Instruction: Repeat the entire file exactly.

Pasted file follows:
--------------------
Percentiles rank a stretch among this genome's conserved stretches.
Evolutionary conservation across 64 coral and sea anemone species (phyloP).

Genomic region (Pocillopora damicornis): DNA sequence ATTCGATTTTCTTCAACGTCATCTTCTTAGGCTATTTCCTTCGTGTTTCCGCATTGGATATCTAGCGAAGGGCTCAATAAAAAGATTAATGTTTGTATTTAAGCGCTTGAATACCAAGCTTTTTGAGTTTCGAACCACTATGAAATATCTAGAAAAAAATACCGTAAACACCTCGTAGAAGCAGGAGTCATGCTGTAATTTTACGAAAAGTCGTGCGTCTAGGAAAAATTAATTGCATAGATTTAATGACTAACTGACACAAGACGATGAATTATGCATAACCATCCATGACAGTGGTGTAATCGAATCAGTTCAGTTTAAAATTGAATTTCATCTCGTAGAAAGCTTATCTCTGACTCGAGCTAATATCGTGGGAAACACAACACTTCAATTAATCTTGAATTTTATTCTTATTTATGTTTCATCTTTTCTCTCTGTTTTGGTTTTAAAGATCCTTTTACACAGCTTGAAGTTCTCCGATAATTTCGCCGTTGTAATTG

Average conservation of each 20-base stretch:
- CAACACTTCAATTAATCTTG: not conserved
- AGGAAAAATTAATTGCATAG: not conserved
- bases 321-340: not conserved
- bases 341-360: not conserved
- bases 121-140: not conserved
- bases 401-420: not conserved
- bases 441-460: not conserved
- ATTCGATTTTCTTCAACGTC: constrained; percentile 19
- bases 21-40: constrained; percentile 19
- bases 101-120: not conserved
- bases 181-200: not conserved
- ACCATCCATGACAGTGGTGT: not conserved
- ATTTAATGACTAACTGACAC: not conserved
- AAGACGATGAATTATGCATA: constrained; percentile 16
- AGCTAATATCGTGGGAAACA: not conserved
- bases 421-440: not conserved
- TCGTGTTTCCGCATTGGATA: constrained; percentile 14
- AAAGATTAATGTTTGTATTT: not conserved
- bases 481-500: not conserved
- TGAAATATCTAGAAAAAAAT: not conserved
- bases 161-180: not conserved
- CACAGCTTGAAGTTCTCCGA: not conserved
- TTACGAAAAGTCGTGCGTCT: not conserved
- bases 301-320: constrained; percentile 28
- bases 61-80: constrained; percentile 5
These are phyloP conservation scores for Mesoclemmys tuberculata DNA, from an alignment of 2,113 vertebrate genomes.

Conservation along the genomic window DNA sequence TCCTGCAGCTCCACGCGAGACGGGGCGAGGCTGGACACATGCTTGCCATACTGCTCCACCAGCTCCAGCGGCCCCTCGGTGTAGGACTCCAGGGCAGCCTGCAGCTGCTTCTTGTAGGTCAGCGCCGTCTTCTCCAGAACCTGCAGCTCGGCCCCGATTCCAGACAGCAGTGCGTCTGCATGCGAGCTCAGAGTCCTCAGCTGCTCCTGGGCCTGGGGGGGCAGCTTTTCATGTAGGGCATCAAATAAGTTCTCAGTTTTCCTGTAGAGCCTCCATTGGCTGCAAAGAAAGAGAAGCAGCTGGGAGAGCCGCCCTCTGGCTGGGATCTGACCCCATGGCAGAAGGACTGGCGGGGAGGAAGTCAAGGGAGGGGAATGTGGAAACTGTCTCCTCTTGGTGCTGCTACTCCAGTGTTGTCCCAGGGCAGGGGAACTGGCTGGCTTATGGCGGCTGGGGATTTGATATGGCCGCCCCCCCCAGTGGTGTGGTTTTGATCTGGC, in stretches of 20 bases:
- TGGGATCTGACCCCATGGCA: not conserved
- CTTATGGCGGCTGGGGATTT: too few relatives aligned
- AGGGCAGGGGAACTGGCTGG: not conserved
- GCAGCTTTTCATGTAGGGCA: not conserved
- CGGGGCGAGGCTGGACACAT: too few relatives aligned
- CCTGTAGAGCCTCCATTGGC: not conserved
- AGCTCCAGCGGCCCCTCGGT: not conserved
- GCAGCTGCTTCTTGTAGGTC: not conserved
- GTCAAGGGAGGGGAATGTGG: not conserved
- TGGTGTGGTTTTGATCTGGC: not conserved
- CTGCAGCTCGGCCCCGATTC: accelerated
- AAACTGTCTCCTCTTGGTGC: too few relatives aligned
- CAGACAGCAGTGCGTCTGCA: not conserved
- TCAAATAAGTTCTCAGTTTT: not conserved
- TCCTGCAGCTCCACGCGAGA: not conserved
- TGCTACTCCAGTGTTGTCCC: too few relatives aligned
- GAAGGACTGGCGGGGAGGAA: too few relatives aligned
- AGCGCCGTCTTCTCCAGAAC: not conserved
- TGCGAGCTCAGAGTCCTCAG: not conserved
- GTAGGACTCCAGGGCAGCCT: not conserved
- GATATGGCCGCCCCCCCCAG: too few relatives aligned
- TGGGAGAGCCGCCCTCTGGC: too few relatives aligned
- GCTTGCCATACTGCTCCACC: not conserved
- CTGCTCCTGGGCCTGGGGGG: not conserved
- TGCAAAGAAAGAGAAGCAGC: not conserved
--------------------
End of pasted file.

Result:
Percentiles rank a stretch among this genome's conserved stretches.
Evolutionary conservation across 64 coral and sea anemone species (phyloP).

Genomic region (Pocillopora damicornis): DNA sequence ATTCGATTTTCTTCAACGTCATCTTCTTAGGCTATTTCCTTCGTGTTTCCGCATTGGATATCTAGCGAAGGGCTCAATAAAAAGATTAATGTTTGTATTTAAGCGCTTGAATACCAAGCTTTTTGAGTTTCGAACCACTATGAAATATCTAGAAAAAAATACCGTAAACACCTCGTAGAAGCAGGAGTCATGCTGTAATTTTACGAAAAGTCGTGCGTCTAGGAAAAATTAATTGCATAGATTTAATGACTAACTGACACAAGACGATGAATTATGCATAACCATCCATGACAGTGGTGTAATCGAATCAGTTCAGTTTAAAATTGAATTTCATCTCGTAGAAAGCTTATCTCTGACTCGAGCTAATATCGTGGGAAACACAACACTTCAATTAATCTTGAATTTTATTCTTATTTATGTTTCATCTTTTCTCTCTGTTTTGGTTTTAAAGATCCTTTTACACAGCTTGAAGTTCTCCGATAATTTCGCCGTTGTAATTG

Average conservation of each 20-base stretch:
- CAACACTTCAATTAATCTTG: not conserved
- AGGAAAAATTAATTGCATAG: not conserved
- bases 321-340: not conserved
- bases 341-360: not conserved
- bases 121-140: not conserved
- bases 401-420: not conserved
- bases 441-460: not conserved
- ATTCGATTTTCTTCAACGTC: constrained; percentile 19
- bases 21-40: constrained; percentile 19
- bases 101-120: not conserved
- bases 181-200: not conserved
- ACCATCCATGACAGTGGTGT: not conserved
- ATTTAATGACTAACTGACAC: not conserved
- AAGACGATGAATTATGCATA: constrained; percentile 16
- AGCTAATATCGTGGGAAACA: not conserved
- bases 421-440: not conserved
- TCGTGTTTCCGCATTGGATA: constrained; percentile 14
- AAAGATTAATGTTTGTATTT: not conserved
- bases 481-500: not conserved
- TGAAATATCTAGAAAAAAAT: not conserved
- bases 161-180: not conserved
- CACAGCTTGAAGTTCTCCGA: not conserved
- TTACGAAAAGTCGTGCGTCT: not conserved
- bases 301-320: constrained; percentile 28
- bases 61-80: constrained; percentile 5
These are phyloP conservation scores for Mesoclemmys tuberculata DNA, from an alignment of 2,113 vertebrate genomes.

Conservation along the genomic window DNA sequence TCCTGCAGCTCCACGCGAGACGGGGCGAGGCTGGACACATGCTTGCCATACTGCTCCACCAGCTCCAGCGGCCCCTCGGTGTAGGACTCCAGGGCAGCCTGCAGCTGCTTCTTGTAGGTCAGCGCCGTCTTCTCCAGAACCTGCAGCTCGGCCCCGATTCCAGACAGCAGTGCGTCTGCATGCGAGCTCAGAGTCCTCAGCTGCTCCTGGGCCTGGGGGGGCAGCTTTTCATGTAGGGCATCAAATAAGTTCTCAGTTTTCCTGTAGAGCCTCCATTGGCTGCAAAGAAAGAGAAGCAGCTGGGAGAGCCGCCCTCTGGCTGGGATCTGACCCCATGGCAGAAGGACTGGCGGGGAGGAAGTCAAGGGAGGGGAATGTGGAAACTGTCTCCTCTTGGTGCTGCTACTCCAGTGTTGTCCCAGGGCAGGGGAACTGGCTGGCTTATGGCGGCTGGGGATTTGATATGGCCGCCCCCCCCAGTGGTGTGGTTTTGATCTGGC, in stretches of 20 bases:
- TGGGATCTGACCCCATGGCA: not conserved
- CTTATGGCGGCTGGGGATTT: too few relatives aligned
- AGGGCAGGGGAACTGGCTGG: not conserved
- GCAGCTTTTCATGTAGGGCA: not conserved
- CGGGGCGAGGCTGGACACAT: too few relatives aligned
- CCTGTAGAGCCTCCATTGGC: not conserved
- AGCTCCAGCGGCCCCTCGGT: not conserved
- GCAGCTGCTTCTTGTAGGTC: not conserved
- GTCAAGGGAGGGGAATGTGG: not conserved
- TGGTGTGGTTTTGATCTGGC: not conserved
- CTGCAGCTCGGCCCCGATTC: accelerated
- AAACTGTCTCCTCTTGGTGC: too few relatives aligned
- CAGACAGCAGTGCGTCTGCA: not conserved
- TCAAATAAGTTCTCAGTTTT: not conserved
- TCCTGCAGCTCCACGCGAGA: not conserved
- TGCTACTCCAGTGTTGTCCC: too few relatives aligned
- GAAGGACTGGCGGGGAGGAA: too few relatives aligned
- AGCGCCGTCTTCTCCAGAAC: not conserved
- TGCGAGCTCAGAGTCCTCAG: not conserved
- GTAGGACTCCAGGGCAGCCT: not conserved
- GATATGGCCGCCCCCCCCAG: too few relatives aligned
- TGGGAGAGCCGCCCTCTGGC: too few relatives aligned
- GCTTGCCATACTGCTCCACC: not conserved
- CTGCTCCTGGGCCTGGGGGG: not conserved
- TGCAAAGAAAGAGAAGCAGC: not conserved